Plexi for Less: Great Budget Alternatives to the Classic Marshall Sound

The term "Plexi" refers to Marshall amps made in the '60s and '70s, due to their Plexiglass front panel. It’s an iconic look that has adorned stages all over the world, from the birth of what we now refer to as classic rock, right up until the modern day. There are different Plexi models such as the JTM45, the Bluesbreaker combo version, and, what might be the holy grail of Plexis: the Marshall Superlead, which boasts 100W of pure tube power.

For many players, the sound of a Plexi is as good as it gets. But what is it? Like with most amps, each model/year has its own individual traits that people love. Overall, the Plexi sound is characterized by an incredibly powerful crunch. It’s not high gain, but you can get some incredible overdriven tones when dialed in. The Plexi sound also means clear and defined highs, a lot of presence in the mid-range frequencies, and (especially when played through a 4x12 or two) a mighty low-end thump.

While these amps undoubtedly sound amazing, they’re not always practical. You need to crank the volume in order to get the harmonic distortion, compression, and famous Marshall overdrive that everyone loves. But with a 100-watt tube head, this means that things get seriously loud, which might always not be suitable for your particular playing venue. Even if you opt for a 30- (like the JTM45 MKII) or 50-watt (1987X) model, you’re still getting a ton of volume before it breaks up.

Additionally, original Plexis are expensive. Original '60s models often sell on the used market for thousands, and even Marshall's 1987X and JTM45 reissues are rarely seen for below $1000. As such, amp and pedal builders have sought to recreate the famous Plexi sound in a number of different ways to make it more affordable and more practical. There are various pedals that offer Plexi-in-a-box tones, as well as some other cheaper amps that can get you in the right ballpark if it’s the Plexi sound you’re after.

Marshall Studio Vintage

Marshall Studio Vintage SV20H
Marshall Studio Vintage SV20C

The first obvious cheaper alternative to the Plexi is, well, a Plexi—albeit a smaller version. The Studio Vintage is a 20W version of the famous Marshall Super Lead, and while it’s certainly not cheap, it does come in at less than the full-fat version.

It having a fifth of the original’s power also makes it better-suited to modern day applications. You can turn the volume up to get that classic Marshall crunch without it being quite as earth-shatteringly loud. Make no mistake though, these things can still throw out a lot of volume.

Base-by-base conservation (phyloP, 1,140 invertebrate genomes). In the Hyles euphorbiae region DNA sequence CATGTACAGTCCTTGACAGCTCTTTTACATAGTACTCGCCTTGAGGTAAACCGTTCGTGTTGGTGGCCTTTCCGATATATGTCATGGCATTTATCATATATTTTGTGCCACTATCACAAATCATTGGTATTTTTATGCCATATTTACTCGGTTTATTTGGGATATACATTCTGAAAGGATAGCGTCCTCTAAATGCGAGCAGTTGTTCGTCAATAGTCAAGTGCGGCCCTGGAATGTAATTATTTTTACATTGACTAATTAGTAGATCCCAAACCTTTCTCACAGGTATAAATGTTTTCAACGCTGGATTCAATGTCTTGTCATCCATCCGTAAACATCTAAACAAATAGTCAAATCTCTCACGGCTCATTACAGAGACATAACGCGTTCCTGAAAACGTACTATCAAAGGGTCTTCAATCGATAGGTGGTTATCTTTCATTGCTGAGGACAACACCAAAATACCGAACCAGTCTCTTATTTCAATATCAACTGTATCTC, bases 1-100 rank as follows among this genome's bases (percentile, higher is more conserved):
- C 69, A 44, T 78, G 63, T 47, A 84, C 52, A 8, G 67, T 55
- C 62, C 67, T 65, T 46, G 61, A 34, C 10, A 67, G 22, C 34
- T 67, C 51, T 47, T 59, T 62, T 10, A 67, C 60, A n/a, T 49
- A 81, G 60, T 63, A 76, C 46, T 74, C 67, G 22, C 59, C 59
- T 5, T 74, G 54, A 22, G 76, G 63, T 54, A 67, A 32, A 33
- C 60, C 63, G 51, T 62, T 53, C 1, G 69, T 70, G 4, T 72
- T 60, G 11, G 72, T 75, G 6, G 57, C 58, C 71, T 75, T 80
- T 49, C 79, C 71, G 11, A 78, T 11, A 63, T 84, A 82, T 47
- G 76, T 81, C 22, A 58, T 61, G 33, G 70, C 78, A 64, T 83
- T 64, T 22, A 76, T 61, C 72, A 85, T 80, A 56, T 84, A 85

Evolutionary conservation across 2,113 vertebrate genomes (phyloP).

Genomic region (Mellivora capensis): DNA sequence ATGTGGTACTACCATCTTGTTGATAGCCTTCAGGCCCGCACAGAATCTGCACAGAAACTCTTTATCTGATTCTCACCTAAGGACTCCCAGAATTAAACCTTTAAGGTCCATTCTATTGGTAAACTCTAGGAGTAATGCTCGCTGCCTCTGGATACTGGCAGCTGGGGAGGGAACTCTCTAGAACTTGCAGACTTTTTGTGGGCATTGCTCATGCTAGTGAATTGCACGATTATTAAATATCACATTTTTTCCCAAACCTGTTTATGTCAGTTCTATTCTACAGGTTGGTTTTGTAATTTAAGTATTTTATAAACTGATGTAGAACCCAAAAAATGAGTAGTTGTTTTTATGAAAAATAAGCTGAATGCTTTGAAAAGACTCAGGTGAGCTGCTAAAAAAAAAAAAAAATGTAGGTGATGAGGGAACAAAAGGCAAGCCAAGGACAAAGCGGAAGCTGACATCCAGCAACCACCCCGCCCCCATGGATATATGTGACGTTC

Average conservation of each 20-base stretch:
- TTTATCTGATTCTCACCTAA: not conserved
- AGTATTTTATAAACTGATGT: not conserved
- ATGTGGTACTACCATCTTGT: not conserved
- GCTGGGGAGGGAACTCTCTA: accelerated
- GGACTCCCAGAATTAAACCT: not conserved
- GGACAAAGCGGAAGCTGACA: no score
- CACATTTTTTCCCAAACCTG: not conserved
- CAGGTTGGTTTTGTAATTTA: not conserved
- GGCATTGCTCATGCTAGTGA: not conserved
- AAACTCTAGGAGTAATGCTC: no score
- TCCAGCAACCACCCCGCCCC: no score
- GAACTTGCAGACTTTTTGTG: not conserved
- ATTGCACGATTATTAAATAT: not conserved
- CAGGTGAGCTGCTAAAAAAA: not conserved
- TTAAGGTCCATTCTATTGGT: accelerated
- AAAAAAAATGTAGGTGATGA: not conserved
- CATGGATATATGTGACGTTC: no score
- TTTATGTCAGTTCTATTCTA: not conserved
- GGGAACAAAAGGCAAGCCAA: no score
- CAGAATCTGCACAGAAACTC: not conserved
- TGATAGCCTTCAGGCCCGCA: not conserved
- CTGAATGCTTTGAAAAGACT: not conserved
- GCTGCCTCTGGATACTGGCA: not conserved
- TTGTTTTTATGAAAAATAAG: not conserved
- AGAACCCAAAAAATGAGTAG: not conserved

There’s also a switch that allows you to knock it down the five watts. It’d be a push to claim you can use it as a bedroom amp, unless you’re after a clean sound. But for rehearsing with other players, it means you can really get the tubes working while keeping it all at a sensible volume.

Marshall Origin Series

Marshall Origin ORIGIN20H
Marshall Origin ORIGIN20C

The Origin series isn’t an exact replica of the old Plexis, but there’s no mistaking where the influence has come from. From the classic black and gold control panel to the unmistakable mid-gain crunch, the Origins are a great way of getting the Plexi sound for less.

There are a few models available that range from five to 50 watts and cater to different players’ needs. There’s also a master volume alongside a gain knob, which means you don’t have crank the volume to get the sound to break up. Pull on the gain knob, and you’ve got a handy boost too—great for solos or for adding more drive to your sound.

Sound-wise, you’re not going to get exactly the same tone as a Plexi, but you’re in the right ball park. There’s a nice mid-range bite to it and even on its crunchiest setting, your guitar will clean up nicely when you back off on your volume knob.

Universal Audio Apollo

Universal Audio Apollo Twin DUO MKII

Okay, so, Universal Audio doesn't make the most budget-friendly interfaces or plugins around, but they are some of the best. The UA Marshall Super Lead 1959 plugin is one of the best software versions of the legendary amp out there.

The plugin is, however, only available to UAD hardware and Apollo users. So, if you’re using one of these already (or are in the market for an excellent interface) and you want the ability to dial up classic-sounding Marshall crunch, it’s definitely worth the cost for the plugin.

You’ve got total control over all the settings, as if you would with the real thing, plus there are three different microphone combinations so you can select the voicing that really works for you. Obviously, with it being a plugin, you don’t have to run it at any particular volume—dial in the volume on the virtual amp for that beautiful Marshall crunch, and run your monitors at whatever level you need to. Presto! You’ve got the Marshall Plexi tone at sensible volumes for less cash.